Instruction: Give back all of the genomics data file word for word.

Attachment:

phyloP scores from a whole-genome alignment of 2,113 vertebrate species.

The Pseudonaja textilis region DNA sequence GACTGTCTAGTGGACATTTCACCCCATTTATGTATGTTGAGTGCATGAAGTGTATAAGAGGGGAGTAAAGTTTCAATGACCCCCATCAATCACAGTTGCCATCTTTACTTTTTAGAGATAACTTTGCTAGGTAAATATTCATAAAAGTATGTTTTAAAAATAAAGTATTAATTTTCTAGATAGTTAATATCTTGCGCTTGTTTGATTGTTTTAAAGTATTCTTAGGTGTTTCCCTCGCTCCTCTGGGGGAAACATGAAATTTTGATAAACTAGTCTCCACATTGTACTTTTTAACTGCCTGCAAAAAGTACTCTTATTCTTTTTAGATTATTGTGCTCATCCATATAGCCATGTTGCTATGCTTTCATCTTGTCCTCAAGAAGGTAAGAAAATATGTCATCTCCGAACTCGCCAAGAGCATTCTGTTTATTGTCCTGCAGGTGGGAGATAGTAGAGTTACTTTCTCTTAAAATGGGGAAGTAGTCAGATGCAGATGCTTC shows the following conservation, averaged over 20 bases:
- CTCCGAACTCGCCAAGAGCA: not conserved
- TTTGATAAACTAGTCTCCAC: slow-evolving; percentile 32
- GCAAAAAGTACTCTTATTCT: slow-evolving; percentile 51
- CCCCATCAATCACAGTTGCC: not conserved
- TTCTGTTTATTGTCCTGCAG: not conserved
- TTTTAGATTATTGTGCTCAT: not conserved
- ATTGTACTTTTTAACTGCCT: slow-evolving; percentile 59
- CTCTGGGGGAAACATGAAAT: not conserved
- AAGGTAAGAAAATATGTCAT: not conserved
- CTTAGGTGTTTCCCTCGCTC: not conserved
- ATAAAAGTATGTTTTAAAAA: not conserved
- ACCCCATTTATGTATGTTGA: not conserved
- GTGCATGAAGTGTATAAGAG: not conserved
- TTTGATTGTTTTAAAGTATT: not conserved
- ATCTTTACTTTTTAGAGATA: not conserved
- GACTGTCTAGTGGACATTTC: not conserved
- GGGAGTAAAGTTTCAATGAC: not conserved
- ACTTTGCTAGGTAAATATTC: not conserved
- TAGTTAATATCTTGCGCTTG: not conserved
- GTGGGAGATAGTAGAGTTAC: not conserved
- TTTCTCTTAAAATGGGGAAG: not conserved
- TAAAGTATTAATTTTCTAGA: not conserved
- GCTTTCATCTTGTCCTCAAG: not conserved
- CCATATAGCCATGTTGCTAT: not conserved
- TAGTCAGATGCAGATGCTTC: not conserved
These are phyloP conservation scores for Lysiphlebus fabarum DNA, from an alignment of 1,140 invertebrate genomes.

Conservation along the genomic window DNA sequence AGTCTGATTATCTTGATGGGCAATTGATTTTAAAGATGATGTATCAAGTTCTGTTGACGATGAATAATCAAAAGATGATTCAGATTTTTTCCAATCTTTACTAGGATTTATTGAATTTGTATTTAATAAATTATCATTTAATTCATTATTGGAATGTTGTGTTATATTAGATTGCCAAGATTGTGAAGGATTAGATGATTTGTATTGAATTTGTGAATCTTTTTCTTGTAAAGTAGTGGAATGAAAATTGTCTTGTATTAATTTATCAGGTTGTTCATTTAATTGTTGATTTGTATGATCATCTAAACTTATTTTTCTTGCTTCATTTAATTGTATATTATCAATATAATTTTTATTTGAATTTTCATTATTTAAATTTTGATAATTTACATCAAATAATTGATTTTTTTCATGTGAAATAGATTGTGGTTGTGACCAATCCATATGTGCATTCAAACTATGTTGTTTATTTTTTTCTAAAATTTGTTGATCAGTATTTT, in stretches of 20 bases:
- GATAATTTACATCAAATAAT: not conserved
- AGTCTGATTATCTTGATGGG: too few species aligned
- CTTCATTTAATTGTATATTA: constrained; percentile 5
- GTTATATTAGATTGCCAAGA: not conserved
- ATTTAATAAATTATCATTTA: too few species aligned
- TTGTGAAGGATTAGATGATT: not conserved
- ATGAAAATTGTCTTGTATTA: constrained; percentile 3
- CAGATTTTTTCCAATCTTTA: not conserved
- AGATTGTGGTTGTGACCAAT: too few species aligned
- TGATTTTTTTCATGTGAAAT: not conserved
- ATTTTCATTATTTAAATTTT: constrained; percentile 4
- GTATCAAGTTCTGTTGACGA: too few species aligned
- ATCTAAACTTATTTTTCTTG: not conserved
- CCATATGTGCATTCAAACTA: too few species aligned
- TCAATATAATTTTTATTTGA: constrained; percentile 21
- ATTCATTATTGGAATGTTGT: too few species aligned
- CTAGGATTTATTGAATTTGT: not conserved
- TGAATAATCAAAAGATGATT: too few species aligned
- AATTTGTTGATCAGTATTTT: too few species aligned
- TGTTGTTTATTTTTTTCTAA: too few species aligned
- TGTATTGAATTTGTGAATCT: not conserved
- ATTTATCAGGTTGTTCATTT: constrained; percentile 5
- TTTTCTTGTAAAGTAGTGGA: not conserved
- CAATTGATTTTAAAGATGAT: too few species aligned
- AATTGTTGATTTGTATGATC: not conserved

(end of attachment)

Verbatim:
phyloP scores from a whole-genome alignment of 2,113 vertebrate species.

The Pseudonaja textilis region DNA sequence GACTGTCTAGTGGACATTTCACCCCATTTATGTATGTTGAGTGCATGAAGTGTATAAGAGGGGAGTAAAGTTTCAATGACCCCCATCAATCACAGTTGCCATCTTTACTTTTTAGAGATAACTTTGCTAGGTAAATATTCATAAAAGTATGTTTTAAAAATAAAGTATTAATTTTCTAGATAGTTAATATCTTGCGCTTGTTTGATTGTTTTAAAGTATTCTTAGGTGTTTCCCTCGCTCCTCTGGGGGAAACATGAAATTTTGATAAACTAGTCTCCACATTGTACTTTTTAACTGCCTGCAAAAAGTACTCTTATTCTTTTTAGATTATTGTGCTCATCCATATAGCCATGTTGCTATGCTTTCATCTTGTCCTCAAGAAGGTAAGAAAATATGTCATCTCCGAACTCGCCAAGAGCATTCTGTTTATTGTCCTGCAGGTGGGAGATAGTAGAGTTACTTTCTCTTAAAATGGGGAAGTAGTCAGATGCAGATGCTTC shows the following conservation, averaged over 20 bases:
- CTCCGAACTCGCCAAGAGCA: not conserved
- TTTGATAAACTAGTCTCCAC: slow-evolving; percentile 32
- GCAAAAAGTACTCTTATTCT: slow-evolving; percentile 51
- CCCCATCAATCACAGTTGCC: not conserved
- TTCTGTTTATTGTCCTGCAG: not conserved
- TTTTAGATTATTGTGCTCAT: not conserved
- ATTGTACTTTTTAACTGCCT: slow-evolving; percentile 59
- CTCTGGGGGAAACATGAAAT: not conserved
- AAGGTAAGAAAATATGTCAT: not conserved
- CTTAGGTGTTTCCCTCGCTC: not conserved
- ATAAAAGTATGTTTTAAAAA: not conserved
- ACCCCATTTATGTATGTTGA: not conserved
- GTGCATGAAGTGTATAAGAG: not conserved
- TTTGATTGTTTTAAAGTATT: not conserved
- ATCTTTACTTTTTAGAGATA: not conserved
- GACTGTCTAGTGGACATTTC: not conserved
- GGGAGTAAAGTTTCAATGAC: not conserved
- ACTTTGCTAGGTAAATATTC: not conserved
- TAGTTAATATCTTGCGCTTG: not conserved
- GTGGGAGATAGTAGAGTTAC: not conserved
- TTTCTCTTAAAATGGGGAAG: not conserved
- TAAAGTATTAATTTTCTAGA: not conserved
- GCTTTCATCTTGTCCTCAAG: not conserved
- CCATATAGCCATGTTGCTAT: not conserved
- TAGTCAGATGCAGATGCTTC: not conserved
These are phyloP conservation scores for Lysiphlebus fabarum DNA, from an alignment of 1,140 invertebrate genomes.

Conservation along the genomic window DNA sequence AGTCTGATTATCTTGATGGGCAATTGATTTTAAAGATGATGTATCAAGTTCTGTTGACGATGAATAATCAAAAGATGATTCAGATTTTTTCCAATCTTTACTAGGATTTATTGAATTTGTATTTAATAAATTATCATTTAATTCATTATTGGAATGTTGTGTTATATTAGATTGCCAAGATTGTGAAGGATTAGATGATTTGTATTGAATTTGTGAATCTTTTTCTTGTAAAGTAGTGGAATGAAAATTGTCTTGTATTAATTTATCAGGTTGTTCATTTAATTGTTGATTTGTATGATCATCTAAACTTATTTTTCTTGCTTCATTTAATTGTATATTATCAATATAATTTTTATTTGAATTTTCATTATTTAAATTTTGATAATTTACATCAAATAATTGATTTTTTTCATGTGAAATAGATTGTGGTTGTGACCAATCCATATGTGCATTCAAACTATGTTGTTTATTTTTTTCTAAAATTTGTTGATCAGTATTTT, in stretches of 20 bases:
- GATAATTTACATCAAATAAT: not conserved
- AGTCTGATTATCTTGATGGG: too few species aligned
- CTTCATTTAATTGTATATTA: constrained; percentile 5
- GTTATATTAGATTGCCAAGA: not conserved
- ATTTAATAAATTATCATTTA: too few species aligned
- TTGTGAAGGATTAGATGATT: not conserved
- ATGAAAATTGTCTTGTATTA: constrained; percentile 3
- CAGATTTTTTCCAATCTTTA: not conserved
- AGATTGTGGTTGTGACCAAT: too few species aligned
- TGATTTTTTTCATGTGAAAT: not conserved
- ATTTTCATTATTTAAATTTT: constrained; percentile 4
- GTATCAAGTTCTGTTGACGA: too few species aligned
- ATCTAAACTTATTTTTCTTG: not conserved
- CCATATGTGCATTCAAACTA: too few species aligned
- TCAATATAATTTTTATTTGA: constrained; percentile 21
- ATTCATTATTGGAATGTTGT: too few species aligned
- CTAGGATTTATTGAATTTGT: not conserved
- TGAATAATCAAAAGATGATT: too few species aligned
- AATTTGTTGATCAGTATTTT: too few species aligned
- TGTTGTTTATTTTTTTCTAA: too few species aligned
- TGTATTGAATTTGTGAATCT: not conserved
- ATTTATCAGGTTGTTCATTT: constrained; percentile 5
- TTTTCTTGTAAAGTAGTGGA: not conserved
- CAATTGATTTTAAAGATGAT: too few species aligned
- AATTGTTGATTTGTATGATC: not conserved